In a recent briefing to Congress about worldwide threats, FBI Director Robert Mueller said that the danger of cyberattacks will equal or surpass the danger of terrorism “in the foreseeable future.” What makes that assessment particularly alarming is that the United States may be as unprepared to defend some of its critical computer systems as it was to protect New York and Washington against al-Qaida before Sept. 11, 2001.
Though the Pentagon has a cybercommand, it does not cover the domestic civilian economy, including vital infrastructure systems such as the electric power grid, water supplies and the financial system. Many of the computers controlling those utilities lack adequate security measures and could be devastated by viruses launched by hostile states or even hackers.
Cyberdefense could be a signature achievement of this election year, if a few more senators can set aside partisanship and special interest appeals.
The most important legislation is emerging in the Senate and is packed with provisions and updates to outdated legislation, but its most important sections would provide for information sharing by the government and private companies and mandate better security for critical infrastructure.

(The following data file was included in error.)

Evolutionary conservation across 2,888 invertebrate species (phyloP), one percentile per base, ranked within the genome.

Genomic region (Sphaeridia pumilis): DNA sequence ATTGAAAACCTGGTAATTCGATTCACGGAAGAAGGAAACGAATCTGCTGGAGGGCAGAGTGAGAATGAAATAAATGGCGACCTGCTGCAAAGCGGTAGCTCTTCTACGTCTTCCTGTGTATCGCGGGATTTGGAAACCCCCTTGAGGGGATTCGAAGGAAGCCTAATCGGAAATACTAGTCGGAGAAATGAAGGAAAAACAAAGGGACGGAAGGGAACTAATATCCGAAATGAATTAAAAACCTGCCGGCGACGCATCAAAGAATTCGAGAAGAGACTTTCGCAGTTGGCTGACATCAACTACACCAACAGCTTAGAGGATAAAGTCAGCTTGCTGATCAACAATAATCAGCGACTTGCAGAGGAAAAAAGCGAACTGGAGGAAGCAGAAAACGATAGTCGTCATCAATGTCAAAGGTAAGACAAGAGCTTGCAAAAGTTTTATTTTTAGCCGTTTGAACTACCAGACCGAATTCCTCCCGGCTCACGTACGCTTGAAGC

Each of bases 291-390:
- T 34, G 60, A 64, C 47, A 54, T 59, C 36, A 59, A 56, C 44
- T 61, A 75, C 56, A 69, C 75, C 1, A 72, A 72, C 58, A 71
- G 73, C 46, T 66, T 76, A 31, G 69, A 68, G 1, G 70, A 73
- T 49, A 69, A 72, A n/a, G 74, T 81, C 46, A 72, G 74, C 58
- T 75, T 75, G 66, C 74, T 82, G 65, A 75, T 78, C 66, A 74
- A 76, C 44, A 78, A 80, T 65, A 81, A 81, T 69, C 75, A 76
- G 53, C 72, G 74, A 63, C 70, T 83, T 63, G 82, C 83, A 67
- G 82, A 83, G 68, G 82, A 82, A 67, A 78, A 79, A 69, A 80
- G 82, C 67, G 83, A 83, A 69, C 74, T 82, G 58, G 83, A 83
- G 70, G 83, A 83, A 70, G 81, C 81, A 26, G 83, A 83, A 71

Both areas are contentious. Fresh from blocking legislation on Internet piracy, some net purists are denouncing provisions that would make it easier for companies to tell each other, and the government, about security breaches and ways to prevent them — and mandate reporting in the event of breaches of critical infrastructure. While there are legitimate civil liberty concerns, it is essential that companies are able to share information about stolen data and other cyberattacks without compromising individual privacy or exposing themselves to government sanctions.
Cooperation between the government and private companies is also badly needed to ensure protection of power and water plants, banking networks, and other infrastructure essential to modern society.
In the absence of government supervision, critical systems have remained unprotected. To accept the status quo would be an unacceptable risk to U.S. national security.
— The Washington Post